Ambushed by Beauty

sudha2The members of my writing critique group comment on my manuscript. That’s what they’re there for: to offer suggestions, to help steer me in the right direction and to give me their gut reaction to my work. Most of the time, I heed their sage advice. This last time, however, while I recognized they were giving me a safer alternative, I didn’t want to accept their prompting.

You see, I’d become attached to the words in question.

Five words in my story were encircled for being rather obscure and therefore a distraction. Which, a couple of them said, made it harder for the reader to delve into the story per se. I understood the need to capture and keep the attention of the reader, but I believed the words belonged where placed and conveyed exactly what I wanted to say.

Specifically, the words in question were palaver, garrulity, torpor, perfunctory and procure. My writing cohorts offered, as replacements, the more commonplace and therefore, more readily absorbed speech, talkativeness, sleepiness or idleness, casual or careless, and the unpretentious get. No, there’s nothing wrong with the words they suggested. But I believed my usage was not incorrect either. So, we arrived an impasse.

I must admit, rather sheepishly, I pondered after the meeting if I’d been too hasty or obstinate in my insistence.

Still mulling on this subject a few days later, I entered my car, put the key in the ignition and heard a man say, “So writing well is the same thing as thinking well. Let me repeat that. Writing well is the same thing as thinking well. That is how we express our thoughts and our feelings.”

“Oh my God, are you talking to me? It’s true, so true,” I shouted. I’d left my radio tuned to the local NPR station on when I parked the car. Turning up the volume, I drove slowly as if to extend the spaces between his words. I didn’t know who I was listening to, but his iridescent words resonated.

With me, thinking and reflection are as vital a part of the creative process as the actual writing. I’ll wander around with the characters, the setting, and the words in my head for quite a while before I type out the first word on my computer. Even after I’ve given the thoughts alphabetic dimension, the ideas continue to percolate and people my everyday life: in the shower, when I sleep, when I cook, when I read.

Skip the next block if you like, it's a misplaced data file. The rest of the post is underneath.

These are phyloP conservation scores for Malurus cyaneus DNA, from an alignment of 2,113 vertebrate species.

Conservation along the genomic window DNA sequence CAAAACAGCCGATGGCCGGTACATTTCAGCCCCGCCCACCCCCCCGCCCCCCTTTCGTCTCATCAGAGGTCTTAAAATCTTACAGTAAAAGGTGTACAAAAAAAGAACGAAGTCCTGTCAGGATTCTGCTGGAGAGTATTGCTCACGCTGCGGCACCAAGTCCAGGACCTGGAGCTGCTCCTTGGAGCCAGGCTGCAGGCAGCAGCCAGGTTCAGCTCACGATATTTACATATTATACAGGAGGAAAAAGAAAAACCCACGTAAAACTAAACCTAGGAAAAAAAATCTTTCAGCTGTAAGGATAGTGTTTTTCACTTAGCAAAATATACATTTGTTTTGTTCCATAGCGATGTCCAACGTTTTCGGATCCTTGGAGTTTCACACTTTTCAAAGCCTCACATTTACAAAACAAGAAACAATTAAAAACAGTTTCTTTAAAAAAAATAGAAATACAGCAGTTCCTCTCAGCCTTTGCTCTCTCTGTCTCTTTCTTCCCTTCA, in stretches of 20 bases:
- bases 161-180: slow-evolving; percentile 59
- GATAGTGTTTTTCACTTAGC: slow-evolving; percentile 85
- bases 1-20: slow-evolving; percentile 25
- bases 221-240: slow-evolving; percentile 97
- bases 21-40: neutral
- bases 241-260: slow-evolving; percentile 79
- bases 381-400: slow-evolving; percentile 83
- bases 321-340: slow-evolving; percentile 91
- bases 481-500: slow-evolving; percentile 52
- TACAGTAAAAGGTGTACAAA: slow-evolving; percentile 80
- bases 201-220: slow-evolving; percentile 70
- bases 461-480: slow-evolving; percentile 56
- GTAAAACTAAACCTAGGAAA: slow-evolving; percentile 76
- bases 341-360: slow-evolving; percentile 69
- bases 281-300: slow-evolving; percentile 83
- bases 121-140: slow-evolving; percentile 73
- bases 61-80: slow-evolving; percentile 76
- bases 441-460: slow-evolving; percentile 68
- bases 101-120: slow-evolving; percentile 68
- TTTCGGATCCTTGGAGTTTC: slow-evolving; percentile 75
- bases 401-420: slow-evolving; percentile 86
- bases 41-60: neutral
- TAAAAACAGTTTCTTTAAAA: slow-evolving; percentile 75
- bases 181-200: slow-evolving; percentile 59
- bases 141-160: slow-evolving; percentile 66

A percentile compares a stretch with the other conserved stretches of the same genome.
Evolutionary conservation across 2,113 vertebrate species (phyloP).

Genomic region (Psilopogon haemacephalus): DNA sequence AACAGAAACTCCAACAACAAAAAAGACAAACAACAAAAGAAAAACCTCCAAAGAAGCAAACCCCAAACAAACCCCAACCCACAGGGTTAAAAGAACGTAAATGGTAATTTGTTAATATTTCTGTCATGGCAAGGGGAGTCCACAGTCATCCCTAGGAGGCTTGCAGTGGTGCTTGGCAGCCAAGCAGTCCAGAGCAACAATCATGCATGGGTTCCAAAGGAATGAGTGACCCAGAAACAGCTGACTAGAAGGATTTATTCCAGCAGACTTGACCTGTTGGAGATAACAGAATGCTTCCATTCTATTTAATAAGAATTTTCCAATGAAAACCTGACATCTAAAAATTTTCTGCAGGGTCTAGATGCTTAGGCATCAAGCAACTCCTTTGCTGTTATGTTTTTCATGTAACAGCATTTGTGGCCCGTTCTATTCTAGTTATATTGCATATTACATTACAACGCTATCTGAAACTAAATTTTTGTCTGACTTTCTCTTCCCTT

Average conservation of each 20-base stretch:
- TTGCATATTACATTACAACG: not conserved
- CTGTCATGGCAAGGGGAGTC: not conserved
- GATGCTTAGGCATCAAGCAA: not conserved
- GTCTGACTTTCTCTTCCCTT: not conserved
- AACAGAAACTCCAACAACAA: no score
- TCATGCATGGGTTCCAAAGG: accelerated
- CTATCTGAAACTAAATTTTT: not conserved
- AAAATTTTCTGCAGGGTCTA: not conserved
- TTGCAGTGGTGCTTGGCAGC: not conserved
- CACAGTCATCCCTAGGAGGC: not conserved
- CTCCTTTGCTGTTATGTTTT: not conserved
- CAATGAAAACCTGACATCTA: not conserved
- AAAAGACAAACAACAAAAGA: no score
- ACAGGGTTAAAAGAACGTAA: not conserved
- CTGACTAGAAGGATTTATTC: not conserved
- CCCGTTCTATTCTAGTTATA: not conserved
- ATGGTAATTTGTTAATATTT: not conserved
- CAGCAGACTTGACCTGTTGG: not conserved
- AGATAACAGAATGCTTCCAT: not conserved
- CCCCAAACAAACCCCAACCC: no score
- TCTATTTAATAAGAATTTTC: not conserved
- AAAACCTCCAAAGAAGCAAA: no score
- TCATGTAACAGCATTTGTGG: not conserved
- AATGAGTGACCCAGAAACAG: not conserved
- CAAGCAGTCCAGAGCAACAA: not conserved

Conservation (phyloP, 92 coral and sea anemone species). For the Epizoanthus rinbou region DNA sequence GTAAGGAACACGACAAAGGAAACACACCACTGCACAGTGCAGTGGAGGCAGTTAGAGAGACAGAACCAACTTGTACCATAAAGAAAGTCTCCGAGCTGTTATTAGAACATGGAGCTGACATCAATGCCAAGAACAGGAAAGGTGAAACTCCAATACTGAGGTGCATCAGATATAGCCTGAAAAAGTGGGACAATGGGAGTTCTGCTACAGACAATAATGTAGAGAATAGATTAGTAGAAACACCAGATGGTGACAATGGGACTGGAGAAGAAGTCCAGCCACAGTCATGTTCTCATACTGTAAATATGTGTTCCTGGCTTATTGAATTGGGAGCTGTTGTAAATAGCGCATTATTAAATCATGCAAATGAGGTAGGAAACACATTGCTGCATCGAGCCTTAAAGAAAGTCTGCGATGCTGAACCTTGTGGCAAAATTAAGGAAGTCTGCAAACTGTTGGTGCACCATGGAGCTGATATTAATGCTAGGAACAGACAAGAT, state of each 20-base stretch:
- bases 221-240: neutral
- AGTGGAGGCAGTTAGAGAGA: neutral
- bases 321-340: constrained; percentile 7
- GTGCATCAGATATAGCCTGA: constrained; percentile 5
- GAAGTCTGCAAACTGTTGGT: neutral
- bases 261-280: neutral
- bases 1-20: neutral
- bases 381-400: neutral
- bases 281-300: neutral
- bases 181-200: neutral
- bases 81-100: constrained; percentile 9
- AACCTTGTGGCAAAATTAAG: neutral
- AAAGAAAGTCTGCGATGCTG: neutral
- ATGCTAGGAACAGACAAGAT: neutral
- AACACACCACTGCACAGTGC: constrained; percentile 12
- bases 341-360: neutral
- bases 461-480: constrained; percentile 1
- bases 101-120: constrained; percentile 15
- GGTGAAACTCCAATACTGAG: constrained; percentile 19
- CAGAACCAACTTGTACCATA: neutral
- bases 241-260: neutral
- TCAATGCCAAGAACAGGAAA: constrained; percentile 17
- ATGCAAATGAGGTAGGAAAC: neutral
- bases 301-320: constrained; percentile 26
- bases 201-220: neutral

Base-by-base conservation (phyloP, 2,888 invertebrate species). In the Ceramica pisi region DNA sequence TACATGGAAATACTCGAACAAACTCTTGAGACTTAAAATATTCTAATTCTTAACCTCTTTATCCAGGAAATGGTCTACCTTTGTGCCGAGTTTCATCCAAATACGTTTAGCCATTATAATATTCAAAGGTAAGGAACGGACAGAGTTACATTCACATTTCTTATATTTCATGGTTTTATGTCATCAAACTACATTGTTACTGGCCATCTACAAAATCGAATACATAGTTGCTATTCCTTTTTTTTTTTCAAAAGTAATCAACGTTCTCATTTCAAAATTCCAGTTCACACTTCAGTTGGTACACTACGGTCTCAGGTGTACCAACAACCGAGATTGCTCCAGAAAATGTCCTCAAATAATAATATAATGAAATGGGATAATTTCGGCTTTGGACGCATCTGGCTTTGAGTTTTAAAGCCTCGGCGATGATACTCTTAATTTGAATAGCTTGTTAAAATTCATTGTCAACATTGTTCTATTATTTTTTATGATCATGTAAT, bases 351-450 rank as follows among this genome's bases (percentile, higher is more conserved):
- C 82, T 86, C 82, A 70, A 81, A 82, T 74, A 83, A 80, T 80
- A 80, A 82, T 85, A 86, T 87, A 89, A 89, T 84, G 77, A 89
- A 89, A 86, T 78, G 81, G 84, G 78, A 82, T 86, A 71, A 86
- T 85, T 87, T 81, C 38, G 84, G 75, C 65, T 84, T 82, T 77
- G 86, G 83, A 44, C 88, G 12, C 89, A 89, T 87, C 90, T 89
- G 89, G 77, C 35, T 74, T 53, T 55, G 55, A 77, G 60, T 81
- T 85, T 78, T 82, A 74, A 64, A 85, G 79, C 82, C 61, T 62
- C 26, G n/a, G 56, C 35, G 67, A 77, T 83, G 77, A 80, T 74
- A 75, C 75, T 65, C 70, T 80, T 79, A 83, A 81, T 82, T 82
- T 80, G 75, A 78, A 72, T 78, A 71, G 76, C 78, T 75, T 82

The corollary, then, is this—the words in a story are chosen and well-thought-out, not arbitrary.

Soon enough, I found out I was listening to best selling author Dr. Charles Johnson, the 1990 National Book Award winner for Middle Passage, on the Diane Rehm show. His new book is called The Way of the Writer: Reflections on the Art and Craft of Storytelling.

“When I read something, I want to be ambushed by its beauty, whether it’s non-fiction or fiction I want to be ambushed by its beauty. I want the writer to have such a command over the English tongue that he or she teaches me how to use English better. That’s what I want in the things I read.”*

Exactly! There is luminescence in the right words.

I’ve always loved words. I am a reader, and have been one far longer than I’ve been a writer. When I read, I do look up words I don’t know. It excites me to add one more gem to my collection. Often, I garner the meaning of a word from the context, just like I did as a child.

The writer and the reader can work together to keep our language pulsing and robust. I also believe most people know more words than they realize. And yes, I’d love for my reader to be fully engaged in my story, be viscerally connected to my characters. For that to happen, the right word makes all the difference.

Thank you Dr. Charles Johnson for sharing your thoughts on writing.

Not that he’s ever going to read anything I write, but I intend to keep his wise words embedded in my work and in my heart.

*National Public Radio, The Diane Rehm Show, December 6, 2016.

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4 comments

  1. Gerald Whelan

    If the objection is that the words on your list clash with the rest of the diction or the tone of your piece without good reason, then, by all means, get rid of them (the words, not the critics, that is). But if the objection is simply that some readers won’t know what these words mean, why that’s so much perfunctory palaver, typical workshop garrulity designed to obscure your critics’ intellectual torpor and mad lust to procure the favor of the dictionary-eschewing semi-literate hoi polloi. In which case, I’d find new critics.

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